ISLAMABAD: Fashion in Islamabad has been booming in terms of trends and volume, albeit slowly. Although the city may not always have been or become a fashion hub as such, things have been changing as every new generation brings with itself new aesthetic choices.
According to renowned fashion choreographer Rezz Aly Shah, comparing Islamabadi fashion of the yesteryears to that of today is like “comparing Timbuktu to Paris.” He offered a sound explanation behind this, saying that one cannot juxtapose the capital with mega cities like Lahore and Karachi on account of its size. “Islamabad cannot be compared to other cities because it’s much smaller. But the fashion industry here is definitely expanding as we have some good designers and great young talent,” Shah said.
If fashion weeks are anything to go buy, then one can safely conclude that Islamabad has finally arrived, seeing as how no one had thought to hold an event there up until 2011. “I am directing Islamabad Fashion Week myself so will say that things are evidently changing,” added Shah.
Even industry big weights like Maria B echo Shah’s sentiments, pointing at the diffusion of fashion archives through the city. “It is definitely getting stronger in terms of its fashion presence,” said the designer. “There have been many new designers and much fresh talent coming out of Islamabad. I believe people are starting to recognise the city as a growing strength in the fashion industry.”
Despite these developments, the question of Islamabad’s profitability looms large. Has the city really become enough of a force to be reckoned with, that designers should consider tapping into its market? Or is there still a long way to go before its residents are freed from having to drive down to Lahore, every time a family wedding comes around.
For Islamabad, multi-brand outlets such as Labels, Ensemble and L’atelier have been key. These shops are amongst the handful of platforms budding designers can use to introduce themselves. “Previously, there used to be only two fashion outlets here but now, we have five,” shared L’atelier head Sarah Raza. “The industry is progressing and people are coming up with new designs in the market. The overall extent of the market may be smaller but the hopes are very high.”
One must note that Islamabad does have some unique qualities to offer which add to its appeal. According to Labels CEO Zahir Rahimtoola, economic liberalisation across Pakistan has made it easier for many to lead lavish lifestyles. “And the interesting thing with Islamabad is that it is doing well fashion-wise due to the strong diplomatic presence there,” explained Rahimtoola. “Living standards in general have improved over the past few years, thanks to higher income levels. Therefore, Islamabad has become one of the best cities to do business in, because of a large, transient population which doesn’t exist in any other city.”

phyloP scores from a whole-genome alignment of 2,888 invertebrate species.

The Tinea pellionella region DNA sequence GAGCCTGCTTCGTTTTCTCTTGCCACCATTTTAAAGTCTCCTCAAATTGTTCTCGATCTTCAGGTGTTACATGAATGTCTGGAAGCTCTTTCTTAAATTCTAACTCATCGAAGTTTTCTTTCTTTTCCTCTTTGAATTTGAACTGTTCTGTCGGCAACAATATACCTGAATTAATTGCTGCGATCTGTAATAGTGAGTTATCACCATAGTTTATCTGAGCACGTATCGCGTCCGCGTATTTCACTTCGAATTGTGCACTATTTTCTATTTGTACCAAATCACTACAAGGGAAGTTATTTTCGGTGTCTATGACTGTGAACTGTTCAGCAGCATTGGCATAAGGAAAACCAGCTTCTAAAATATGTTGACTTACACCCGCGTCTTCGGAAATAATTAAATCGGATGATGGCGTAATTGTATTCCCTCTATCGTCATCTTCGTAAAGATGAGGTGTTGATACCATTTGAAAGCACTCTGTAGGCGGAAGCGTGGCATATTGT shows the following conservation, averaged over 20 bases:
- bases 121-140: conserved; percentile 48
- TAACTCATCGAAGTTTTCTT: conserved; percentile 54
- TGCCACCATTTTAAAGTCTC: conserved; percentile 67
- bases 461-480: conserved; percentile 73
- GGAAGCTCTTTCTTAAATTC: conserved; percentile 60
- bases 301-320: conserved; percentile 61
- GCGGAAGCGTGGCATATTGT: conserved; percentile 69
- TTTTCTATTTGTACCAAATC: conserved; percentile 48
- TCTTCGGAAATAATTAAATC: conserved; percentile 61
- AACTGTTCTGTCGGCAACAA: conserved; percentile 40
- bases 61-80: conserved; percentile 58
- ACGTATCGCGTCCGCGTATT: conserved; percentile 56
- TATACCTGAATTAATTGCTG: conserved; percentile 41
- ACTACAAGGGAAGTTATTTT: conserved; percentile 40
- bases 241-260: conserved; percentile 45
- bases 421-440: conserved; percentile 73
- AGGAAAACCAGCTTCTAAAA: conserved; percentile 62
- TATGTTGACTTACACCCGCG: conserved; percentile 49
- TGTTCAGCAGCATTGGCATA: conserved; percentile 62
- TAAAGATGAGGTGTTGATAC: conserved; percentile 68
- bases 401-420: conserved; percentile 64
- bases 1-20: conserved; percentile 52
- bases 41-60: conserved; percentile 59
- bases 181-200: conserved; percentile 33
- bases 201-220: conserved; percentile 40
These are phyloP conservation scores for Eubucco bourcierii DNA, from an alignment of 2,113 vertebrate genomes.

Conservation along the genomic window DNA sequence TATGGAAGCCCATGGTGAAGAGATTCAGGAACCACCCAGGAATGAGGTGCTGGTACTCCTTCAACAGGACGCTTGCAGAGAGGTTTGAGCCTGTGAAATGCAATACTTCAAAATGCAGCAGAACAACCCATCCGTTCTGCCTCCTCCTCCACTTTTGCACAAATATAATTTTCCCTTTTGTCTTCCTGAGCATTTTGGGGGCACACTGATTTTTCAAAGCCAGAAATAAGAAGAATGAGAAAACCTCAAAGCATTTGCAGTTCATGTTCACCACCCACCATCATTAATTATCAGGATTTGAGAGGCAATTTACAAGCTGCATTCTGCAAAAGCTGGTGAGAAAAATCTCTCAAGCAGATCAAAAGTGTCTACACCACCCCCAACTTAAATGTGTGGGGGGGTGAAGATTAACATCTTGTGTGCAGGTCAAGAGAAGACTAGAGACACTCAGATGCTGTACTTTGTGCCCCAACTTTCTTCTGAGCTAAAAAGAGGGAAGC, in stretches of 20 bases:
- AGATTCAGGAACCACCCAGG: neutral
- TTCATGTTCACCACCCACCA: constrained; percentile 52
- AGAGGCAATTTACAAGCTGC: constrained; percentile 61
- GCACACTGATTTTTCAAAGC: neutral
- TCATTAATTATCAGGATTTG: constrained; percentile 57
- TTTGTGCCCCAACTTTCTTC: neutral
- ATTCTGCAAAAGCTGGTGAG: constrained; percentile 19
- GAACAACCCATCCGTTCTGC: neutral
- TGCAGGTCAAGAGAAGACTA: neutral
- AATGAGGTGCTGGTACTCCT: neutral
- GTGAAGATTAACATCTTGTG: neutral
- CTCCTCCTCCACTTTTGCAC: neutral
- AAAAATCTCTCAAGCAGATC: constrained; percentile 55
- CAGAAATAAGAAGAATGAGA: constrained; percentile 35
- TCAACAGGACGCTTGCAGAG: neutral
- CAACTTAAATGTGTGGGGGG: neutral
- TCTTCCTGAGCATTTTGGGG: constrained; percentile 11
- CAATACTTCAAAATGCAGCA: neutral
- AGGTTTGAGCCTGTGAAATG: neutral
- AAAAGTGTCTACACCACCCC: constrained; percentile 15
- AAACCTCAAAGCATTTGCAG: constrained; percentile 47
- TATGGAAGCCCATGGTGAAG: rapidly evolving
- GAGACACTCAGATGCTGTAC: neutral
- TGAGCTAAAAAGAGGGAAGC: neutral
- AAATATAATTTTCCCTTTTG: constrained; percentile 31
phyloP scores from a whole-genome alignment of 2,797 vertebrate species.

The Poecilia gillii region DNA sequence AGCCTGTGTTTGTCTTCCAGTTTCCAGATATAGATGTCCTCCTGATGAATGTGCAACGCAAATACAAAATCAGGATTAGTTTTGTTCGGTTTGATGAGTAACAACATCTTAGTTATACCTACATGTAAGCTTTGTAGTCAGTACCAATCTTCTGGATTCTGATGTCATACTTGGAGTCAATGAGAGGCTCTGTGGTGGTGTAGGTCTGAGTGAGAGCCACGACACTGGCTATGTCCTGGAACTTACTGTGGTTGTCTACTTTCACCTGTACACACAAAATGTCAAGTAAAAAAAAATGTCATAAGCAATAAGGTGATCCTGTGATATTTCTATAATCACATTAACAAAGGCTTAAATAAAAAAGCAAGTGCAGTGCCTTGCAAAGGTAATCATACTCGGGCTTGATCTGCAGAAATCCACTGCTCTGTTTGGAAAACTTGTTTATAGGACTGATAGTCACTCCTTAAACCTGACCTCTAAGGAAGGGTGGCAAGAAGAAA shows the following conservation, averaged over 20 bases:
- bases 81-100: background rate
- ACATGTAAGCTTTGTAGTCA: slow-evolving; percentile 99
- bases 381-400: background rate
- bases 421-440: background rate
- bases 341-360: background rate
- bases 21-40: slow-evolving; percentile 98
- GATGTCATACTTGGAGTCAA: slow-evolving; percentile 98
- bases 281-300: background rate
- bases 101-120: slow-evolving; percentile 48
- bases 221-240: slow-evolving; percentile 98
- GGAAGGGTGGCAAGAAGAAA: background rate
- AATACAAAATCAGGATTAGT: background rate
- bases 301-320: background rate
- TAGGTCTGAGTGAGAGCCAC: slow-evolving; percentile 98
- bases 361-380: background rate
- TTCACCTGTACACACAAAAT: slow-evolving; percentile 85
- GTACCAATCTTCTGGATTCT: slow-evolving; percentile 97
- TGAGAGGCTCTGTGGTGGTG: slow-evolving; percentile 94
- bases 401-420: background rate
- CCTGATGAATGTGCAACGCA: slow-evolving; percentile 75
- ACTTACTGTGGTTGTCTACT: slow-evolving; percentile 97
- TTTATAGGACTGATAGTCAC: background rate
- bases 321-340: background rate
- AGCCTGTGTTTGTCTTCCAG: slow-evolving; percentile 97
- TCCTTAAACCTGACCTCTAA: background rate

Rahimtoola cited his own example to elucidate why he believes more clothing brands ought to establish themselves in the capital. “Opening a Labels store in Islamabad was a very wise decision for us,” he claimed.
Naturally, this applies to not just high-end fashion but regular brands such as Khaadi, Gul Ahmed, Sapphire and Al-Karam as well, all of which have been generating ample business in the capital. “Out of the entire northern region, Islamabad seems to be performing the best,” shared a representative from Khaadi. “In other cities, pret is what people want. In Islamabad, however, there is an inclination towards un-stitched apparel.”
Islamabad’s burgeoning market can partly be attributed to the opening up of Centaurus, which came soon after Karachi’s Dolmen Mall and The Mall of Lahore. Centaurus has arguably given rise to ‘mall culture’ within the city, redirecting foot fall away from the Jinnah Supers and Kohsars, towards the air-conditioned stores, eateries and greater variety that it offers. But with many high profile names like Nomi Ansari, HSY and Nilofer Shahid yet to jump onto the Isloo bandwagon, only time will tell how far the things will go.
Courtesy : Express Tribune